In Phase: I think a lot of artists at the moment are probably in a similar situation to myself, where they have a small home space and a few different instruments that they record with. PPC are probably a good example of that, how hard is it to take home recordings and give them that analogue flavour Aussie Psych bands seem to have an abundance of at the moment?

Sam Ford: Its mostly finding the right balance between what the artist was originally going for and what I feel is lacking in the recording. Then how together we can tweak it, re amp it, process the audio to make it fit into a high-end production or feel like the finished/complete record they were going after. That may mean changing it a bunch or sometimes only a little.


In Phase: Has an artist ever inspired you to change an ideology or principle you previously thought was a must have?

Sam Ford: Totally. Sometimes as a producer and engineer you can get stuck on the small stuff. It’s a great refresher every now and then to see how much people can achieve plugging a guitar into a laptop. It’s certainly beneficial as a reminder to you that it’s still all about the song. The gear and everything else just helps.


In Phase: What would you recommend as the essentials for someone who was making their first foray into hardware, and what is your stance on clones of popular hardware?

Sam Ford: If I were just starting out, depending on my needs. Whether I were a musician or wanting to start a studio. I’d get a good interface, the UAD Apollo stuff is great, there’s a bunch of good options. A nice stereo pre-amp and a few different dynamic mics. Personally, I think it’s a lot easier to make a great sounding recording with a few cheap dynamics than a half decent condenser. There’s some great clones out there… I still think getting something tried and true like a good Neve, API or EMI mic pre is a great start. You’ll never sell it. Stick with dynamics and ribbon mics until you can get a decent LDC.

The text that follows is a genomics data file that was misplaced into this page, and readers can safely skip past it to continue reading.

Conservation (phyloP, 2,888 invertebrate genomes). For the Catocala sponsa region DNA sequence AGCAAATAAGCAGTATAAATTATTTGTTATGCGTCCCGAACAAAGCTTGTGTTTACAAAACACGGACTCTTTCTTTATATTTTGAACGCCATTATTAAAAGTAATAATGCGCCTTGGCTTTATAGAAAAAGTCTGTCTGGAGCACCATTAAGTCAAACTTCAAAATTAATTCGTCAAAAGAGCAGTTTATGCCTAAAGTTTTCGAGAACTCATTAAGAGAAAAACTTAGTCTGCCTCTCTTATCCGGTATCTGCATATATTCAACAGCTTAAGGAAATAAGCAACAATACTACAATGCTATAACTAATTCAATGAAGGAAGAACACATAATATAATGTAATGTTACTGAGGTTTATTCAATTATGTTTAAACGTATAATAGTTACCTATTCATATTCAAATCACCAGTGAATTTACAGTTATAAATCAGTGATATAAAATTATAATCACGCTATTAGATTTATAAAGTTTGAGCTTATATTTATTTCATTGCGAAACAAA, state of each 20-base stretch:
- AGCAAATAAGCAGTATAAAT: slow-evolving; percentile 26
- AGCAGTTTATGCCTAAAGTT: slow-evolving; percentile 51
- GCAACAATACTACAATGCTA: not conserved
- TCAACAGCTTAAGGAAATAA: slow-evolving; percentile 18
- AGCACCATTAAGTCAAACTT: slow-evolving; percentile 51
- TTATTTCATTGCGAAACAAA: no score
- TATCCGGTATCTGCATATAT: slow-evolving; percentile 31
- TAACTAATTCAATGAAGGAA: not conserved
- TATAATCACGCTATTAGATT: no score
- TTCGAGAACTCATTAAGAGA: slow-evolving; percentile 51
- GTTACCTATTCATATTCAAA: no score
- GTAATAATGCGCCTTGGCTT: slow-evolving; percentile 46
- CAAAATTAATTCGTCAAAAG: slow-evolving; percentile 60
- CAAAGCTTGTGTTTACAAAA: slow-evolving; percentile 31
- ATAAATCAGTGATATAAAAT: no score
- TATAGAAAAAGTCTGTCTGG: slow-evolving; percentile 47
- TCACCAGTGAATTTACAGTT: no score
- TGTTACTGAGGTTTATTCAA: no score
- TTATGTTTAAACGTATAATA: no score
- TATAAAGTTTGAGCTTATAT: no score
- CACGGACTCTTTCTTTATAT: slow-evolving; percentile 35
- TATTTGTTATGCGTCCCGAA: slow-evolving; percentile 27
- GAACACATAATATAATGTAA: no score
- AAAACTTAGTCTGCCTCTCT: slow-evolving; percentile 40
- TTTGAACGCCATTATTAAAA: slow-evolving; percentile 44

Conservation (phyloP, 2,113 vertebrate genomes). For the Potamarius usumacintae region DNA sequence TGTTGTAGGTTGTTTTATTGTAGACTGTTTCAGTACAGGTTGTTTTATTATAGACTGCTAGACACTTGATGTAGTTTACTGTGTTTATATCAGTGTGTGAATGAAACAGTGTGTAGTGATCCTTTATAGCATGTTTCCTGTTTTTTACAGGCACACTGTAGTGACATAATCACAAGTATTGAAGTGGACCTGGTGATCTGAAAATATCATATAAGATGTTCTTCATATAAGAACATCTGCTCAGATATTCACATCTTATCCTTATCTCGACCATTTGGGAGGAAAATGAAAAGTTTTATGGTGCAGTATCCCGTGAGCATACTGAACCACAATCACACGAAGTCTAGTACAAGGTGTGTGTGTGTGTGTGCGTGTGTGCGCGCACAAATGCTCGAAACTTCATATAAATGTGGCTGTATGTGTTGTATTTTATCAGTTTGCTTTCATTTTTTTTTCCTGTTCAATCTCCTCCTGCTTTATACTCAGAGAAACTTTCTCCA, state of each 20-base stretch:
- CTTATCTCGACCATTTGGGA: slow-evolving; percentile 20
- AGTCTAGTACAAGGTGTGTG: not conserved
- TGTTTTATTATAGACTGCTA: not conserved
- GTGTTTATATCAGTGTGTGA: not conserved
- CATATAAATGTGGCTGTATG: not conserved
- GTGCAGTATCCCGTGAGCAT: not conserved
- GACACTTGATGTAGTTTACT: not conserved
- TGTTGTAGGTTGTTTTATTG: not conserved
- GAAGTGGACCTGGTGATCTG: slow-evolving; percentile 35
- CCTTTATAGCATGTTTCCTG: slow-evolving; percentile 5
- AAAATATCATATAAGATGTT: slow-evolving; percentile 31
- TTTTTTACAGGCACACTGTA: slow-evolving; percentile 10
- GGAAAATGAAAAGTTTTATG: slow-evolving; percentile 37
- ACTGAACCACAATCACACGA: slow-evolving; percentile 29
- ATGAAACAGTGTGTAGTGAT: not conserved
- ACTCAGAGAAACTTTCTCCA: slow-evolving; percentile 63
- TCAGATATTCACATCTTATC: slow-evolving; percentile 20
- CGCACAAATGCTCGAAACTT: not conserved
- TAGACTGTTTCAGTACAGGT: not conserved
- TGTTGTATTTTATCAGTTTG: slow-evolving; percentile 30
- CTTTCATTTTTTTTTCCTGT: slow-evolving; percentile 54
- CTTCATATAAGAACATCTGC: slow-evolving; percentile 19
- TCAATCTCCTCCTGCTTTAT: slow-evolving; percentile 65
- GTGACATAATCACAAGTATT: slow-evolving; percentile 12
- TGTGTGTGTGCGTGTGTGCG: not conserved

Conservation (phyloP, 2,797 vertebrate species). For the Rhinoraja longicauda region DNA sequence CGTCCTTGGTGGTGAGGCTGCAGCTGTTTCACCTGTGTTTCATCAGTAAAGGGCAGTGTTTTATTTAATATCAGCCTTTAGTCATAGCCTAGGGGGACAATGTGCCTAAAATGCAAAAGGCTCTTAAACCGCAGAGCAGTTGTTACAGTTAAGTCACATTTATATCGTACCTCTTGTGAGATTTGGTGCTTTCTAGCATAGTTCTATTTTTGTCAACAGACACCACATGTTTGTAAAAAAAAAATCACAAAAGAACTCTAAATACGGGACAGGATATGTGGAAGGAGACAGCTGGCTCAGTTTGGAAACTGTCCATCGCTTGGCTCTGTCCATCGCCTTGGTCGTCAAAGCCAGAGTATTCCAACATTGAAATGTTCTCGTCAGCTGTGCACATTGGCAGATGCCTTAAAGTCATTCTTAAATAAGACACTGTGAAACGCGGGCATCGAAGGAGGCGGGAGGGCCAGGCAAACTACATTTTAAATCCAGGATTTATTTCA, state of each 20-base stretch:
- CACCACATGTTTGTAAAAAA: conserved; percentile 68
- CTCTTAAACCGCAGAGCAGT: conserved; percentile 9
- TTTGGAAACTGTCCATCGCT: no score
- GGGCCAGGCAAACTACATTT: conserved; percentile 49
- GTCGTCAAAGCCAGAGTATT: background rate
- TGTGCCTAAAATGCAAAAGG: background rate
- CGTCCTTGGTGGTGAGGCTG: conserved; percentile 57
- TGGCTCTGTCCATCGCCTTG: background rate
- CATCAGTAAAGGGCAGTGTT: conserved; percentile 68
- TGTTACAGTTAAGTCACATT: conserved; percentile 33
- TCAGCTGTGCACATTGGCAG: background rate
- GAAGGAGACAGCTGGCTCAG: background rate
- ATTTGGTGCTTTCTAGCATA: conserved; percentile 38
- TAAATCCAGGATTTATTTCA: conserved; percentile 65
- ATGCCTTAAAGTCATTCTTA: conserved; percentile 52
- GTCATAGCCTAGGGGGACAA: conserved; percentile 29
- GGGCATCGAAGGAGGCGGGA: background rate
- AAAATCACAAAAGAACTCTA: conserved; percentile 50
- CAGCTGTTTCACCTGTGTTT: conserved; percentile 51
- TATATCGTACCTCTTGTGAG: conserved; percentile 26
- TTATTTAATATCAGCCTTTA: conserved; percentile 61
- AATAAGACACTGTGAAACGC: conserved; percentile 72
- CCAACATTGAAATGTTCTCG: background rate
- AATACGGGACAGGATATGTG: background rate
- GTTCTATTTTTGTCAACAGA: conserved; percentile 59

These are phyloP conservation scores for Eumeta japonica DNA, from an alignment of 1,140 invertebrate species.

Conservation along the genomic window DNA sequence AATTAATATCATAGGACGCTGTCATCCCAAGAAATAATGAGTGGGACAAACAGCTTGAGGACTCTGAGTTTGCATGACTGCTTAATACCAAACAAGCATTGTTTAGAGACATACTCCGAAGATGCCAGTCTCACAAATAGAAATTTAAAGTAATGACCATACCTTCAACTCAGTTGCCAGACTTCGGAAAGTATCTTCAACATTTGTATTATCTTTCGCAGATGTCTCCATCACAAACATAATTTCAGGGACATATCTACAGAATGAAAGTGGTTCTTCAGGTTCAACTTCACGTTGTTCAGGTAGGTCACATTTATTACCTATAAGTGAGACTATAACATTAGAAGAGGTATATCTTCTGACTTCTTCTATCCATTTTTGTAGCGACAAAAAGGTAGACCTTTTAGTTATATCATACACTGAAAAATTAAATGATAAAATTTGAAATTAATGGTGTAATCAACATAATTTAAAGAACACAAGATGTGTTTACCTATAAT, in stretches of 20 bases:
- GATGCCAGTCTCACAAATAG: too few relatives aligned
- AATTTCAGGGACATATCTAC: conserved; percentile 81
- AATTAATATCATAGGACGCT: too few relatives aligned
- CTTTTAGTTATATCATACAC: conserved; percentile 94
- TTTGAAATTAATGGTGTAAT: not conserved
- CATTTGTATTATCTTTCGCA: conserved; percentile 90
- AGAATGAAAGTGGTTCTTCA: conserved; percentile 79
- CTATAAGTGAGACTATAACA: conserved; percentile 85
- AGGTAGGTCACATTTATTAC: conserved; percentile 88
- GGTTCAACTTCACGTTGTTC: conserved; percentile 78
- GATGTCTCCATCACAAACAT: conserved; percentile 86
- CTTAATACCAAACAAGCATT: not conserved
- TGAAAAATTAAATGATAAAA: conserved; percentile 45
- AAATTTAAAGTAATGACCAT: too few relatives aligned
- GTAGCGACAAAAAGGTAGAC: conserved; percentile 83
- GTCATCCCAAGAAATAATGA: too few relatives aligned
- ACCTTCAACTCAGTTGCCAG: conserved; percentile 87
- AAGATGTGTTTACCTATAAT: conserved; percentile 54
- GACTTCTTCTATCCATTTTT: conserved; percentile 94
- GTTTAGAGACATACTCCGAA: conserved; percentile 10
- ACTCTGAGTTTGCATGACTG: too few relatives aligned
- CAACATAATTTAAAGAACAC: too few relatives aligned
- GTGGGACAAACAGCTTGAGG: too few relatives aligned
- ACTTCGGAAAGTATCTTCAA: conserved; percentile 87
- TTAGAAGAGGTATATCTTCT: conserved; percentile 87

The effect of DIY recording on producers / engineers & studios.

In Phase: In terms of the type of work you do, how has that changed with the emergence of more bedroom producers and artists? Do you find yourself involved in projects that are already demos and at a later stage than when you first got into the industry?

Sam Ford: Yeah definitely, I think there’s lots of pros and also cons to it. I think the rise in home recording has made creativity so much easier to capture. It’s made it a lot easier for anyone with a laptop and an interface to get a record out there. On the other hand, it’s probably effected the production quality in a lot of records. I think having a producer means a lot more than just the sonics. Having a second set of ears and experienced ears helps as well. Having great demos is super helpful for me as a starting point before working with an artist and if we can keep some of that stuff that’s awesome. The only real downside to the home demo is the over attachment to the demo. ‘Demoitis’ haha it’s really hard to have an impact on a track when someone is already so attached to the very first incarnation of it, so it can be limiting in that perspective.


In Phase: More and more artists now at least partially mix and track their own recordings, do you find that a lot of these recordings require you to reverse and tidy some aspects of their mix, or do you feel it makes your job slightly easier as it’s easier to capture the vibe they are going for, or where stuff should sit in the mix etc?

Sam Ford: I would say it’s a 50/50. It can be great, if they’ve captured a vibe and it works then my job is just to bring the best out in it. Every now and then, the recording quality can hinder the end goal of the artists vision and we need to back track or re-track a little but that’s all part of the fun!